The charges against Yasin Malik and for which he has been convicted include that in 2016, he along with other Hurriyat leaders formed a self-styled group called ‘Joint Resistance Leadership’, began issuing ‘protest calendars’(for which the Hurriyat was well known), organising demonstrations, hartaals, shutdowns, road-blocks and “such other disruptive activities which would push the entire society into chaos and lawlessness”. The National Investigation Agency (NIA) also says he raised funds from LoC traders, and ‘various entities’ based abroad to use them for funding demonstrations.
Remember, this was just after the killing of Burhan Wani, a picture-perfect militant, with very little actual effectiveness. The Valley exploded, with 2,690 cases of stone throwing till the end of 2017, while the year witnessed a 166.66 per cent increase in civilian fatalities relative to 2016. Alongside this was the terrible use of pellet guns that maimed many, especially children who had no business being there at all. Someone has to answer for those deaths and violence. One of them is Malik.
Added to this are charges that he has amassed considerable property to the tune of Rs 12 crore, which seems to include properties of his entire family. The court doesn’t seem to have taken that up. It also refused any “Gandhian” theory, arguing that the chaos 2016 onwards was nothing like a peaceful struggle. But its most serious charge was unassailable, and this was under Section 121 of the Indian Penal Code – Malik had, by accepting Pakistani directions and assistance, ‘waged war against the State”. A serious charge that allows the death penalty. The court refused this, stating that it failed the test of “rarest of rare cases” refusing to consider NIA’s plea that he had also been responsible for the genocide of Hindu Pandits, saying that this case had not been made in the court at all. In short, the court has followed the letter of the law, taking into account the good record of the convict in prison and weighing and sifting the evidence.
It was no walkover for the prosecution, despite the fact that former Pakistan Information Minister Fawad Chaudhry and his kind were tweeting vigorously on his behalf. Chaudhry doesn’t care two pennies for Malik, but he would like to see him convicted, expecting that the Valley would erupt. It didn’t. And that says something about Malik and his men. The story is far from over. There is the final offence of killing the Indian Air Force men, whose families have yet to see justice done. That may see a death sentence about a decade too late.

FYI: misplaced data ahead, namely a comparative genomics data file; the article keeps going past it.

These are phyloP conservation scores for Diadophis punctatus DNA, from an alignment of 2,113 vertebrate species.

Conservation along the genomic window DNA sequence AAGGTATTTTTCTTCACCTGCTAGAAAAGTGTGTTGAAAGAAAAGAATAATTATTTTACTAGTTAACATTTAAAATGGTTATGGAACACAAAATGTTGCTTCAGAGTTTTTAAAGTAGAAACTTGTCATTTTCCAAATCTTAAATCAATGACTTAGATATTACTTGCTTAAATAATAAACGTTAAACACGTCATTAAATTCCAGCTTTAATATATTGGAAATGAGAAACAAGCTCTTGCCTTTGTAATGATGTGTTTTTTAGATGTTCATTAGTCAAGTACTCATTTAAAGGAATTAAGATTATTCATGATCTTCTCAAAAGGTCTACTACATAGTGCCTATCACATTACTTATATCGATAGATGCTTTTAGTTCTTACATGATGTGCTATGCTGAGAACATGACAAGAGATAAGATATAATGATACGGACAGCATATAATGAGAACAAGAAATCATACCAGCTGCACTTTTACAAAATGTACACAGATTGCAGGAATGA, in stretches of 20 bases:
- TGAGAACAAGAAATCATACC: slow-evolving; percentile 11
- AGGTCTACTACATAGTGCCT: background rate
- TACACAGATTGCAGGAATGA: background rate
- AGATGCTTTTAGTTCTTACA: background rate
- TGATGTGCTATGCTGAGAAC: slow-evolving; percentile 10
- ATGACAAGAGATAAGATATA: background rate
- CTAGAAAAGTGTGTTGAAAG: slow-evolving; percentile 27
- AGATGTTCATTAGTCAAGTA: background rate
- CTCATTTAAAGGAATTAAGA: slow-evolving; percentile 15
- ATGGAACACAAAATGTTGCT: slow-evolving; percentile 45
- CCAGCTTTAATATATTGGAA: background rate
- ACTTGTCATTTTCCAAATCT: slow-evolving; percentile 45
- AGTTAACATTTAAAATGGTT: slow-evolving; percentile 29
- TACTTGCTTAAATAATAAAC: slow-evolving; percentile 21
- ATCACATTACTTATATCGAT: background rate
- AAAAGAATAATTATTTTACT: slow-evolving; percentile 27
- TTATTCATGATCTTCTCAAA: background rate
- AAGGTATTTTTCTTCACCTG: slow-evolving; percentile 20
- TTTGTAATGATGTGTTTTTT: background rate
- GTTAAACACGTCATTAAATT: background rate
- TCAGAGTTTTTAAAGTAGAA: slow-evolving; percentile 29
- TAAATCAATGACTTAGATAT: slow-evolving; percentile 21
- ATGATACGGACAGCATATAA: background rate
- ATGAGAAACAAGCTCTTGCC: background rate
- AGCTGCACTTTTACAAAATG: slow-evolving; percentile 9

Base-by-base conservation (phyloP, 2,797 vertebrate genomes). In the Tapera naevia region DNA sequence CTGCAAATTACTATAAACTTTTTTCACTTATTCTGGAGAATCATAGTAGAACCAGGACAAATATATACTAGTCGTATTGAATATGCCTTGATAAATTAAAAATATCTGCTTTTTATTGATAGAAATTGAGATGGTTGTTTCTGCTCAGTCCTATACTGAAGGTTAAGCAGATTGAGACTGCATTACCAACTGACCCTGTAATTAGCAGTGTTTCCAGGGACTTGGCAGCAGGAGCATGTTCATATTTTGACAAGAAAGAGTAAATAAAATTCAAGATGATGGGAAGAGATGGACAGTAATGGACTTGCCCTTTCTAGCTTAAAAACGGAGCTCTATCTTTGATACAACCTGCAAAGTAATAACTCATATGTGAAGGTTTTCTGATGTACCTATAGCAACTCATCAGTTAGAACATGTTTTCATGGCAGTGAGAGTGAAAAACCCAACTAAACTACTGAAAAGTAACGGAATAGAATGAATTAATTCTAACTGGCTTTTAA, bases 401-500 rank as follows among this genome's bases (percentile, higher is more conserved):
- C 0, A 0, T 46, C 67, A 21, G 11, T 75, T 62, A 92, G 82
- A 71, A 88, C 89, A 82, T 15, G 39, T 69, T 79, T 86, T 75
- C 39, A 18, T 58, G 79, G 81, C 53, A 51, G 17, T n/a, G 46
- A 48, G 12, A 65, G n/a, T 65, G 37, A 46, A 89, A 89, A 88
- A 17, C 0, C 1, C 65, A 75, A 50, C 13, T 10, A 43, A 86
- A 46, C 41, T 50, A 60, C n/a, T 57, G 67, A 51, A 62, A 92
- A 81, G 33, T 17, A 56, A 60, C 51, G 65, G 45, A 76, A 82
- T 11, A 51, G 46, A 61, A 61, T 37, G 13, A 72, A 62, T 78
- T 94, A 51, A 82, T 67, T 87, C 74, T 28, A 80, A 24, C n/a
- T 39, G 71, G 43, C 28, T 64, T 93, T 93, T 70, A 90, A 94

Law of the land
There is that hoary old saying that one man’s militant is another man’s freedom fighter. But no court in the world lends an ear to that. Consider, for instance, the hundreds of men from the Irish Republican Army in a deadly religious war that continued for decades. It finally ended with the so-called ‘Good Friday Agreement’ in 1998 that brought peace, while throwing open the gates of prisons, releasing every one of those detained, whether for short or long periods, heinous or other crimes. That was a political decision. But here’s the thing. While the war continued, the courts decided cases in terms of the evidence that was placed before them, with resulting convictions placing Northern Ireland – with 3 per cent of the UK’s population – with about 40 per cent of its counterterror cases.
Was it all fair? Probably not.
The UK’s Foreign Minister Tariq Ahmad told parliament that they are monitoring the Yasin Malik trial in India closely. They should. It may bring back memories of their own troubles. In terrorism, the line between victim and perpetrator can get terribly thin. Now it’s conviction time in Kashmir, about a decade delayed, and should be completed for others involved as well. Whether a political agreement is made thereafter to soothe the waters is a decision to be taken, remembering that in such wars there are no winners or losers. There is however the law. And that should be followed for both. Once that is made clear on the ground, the war is virtually over.
The author is a Distinguished Fellow at the Institute of Peace and Conflict Studies, New Delhi. She tweets @kartha_tara. Views are personal.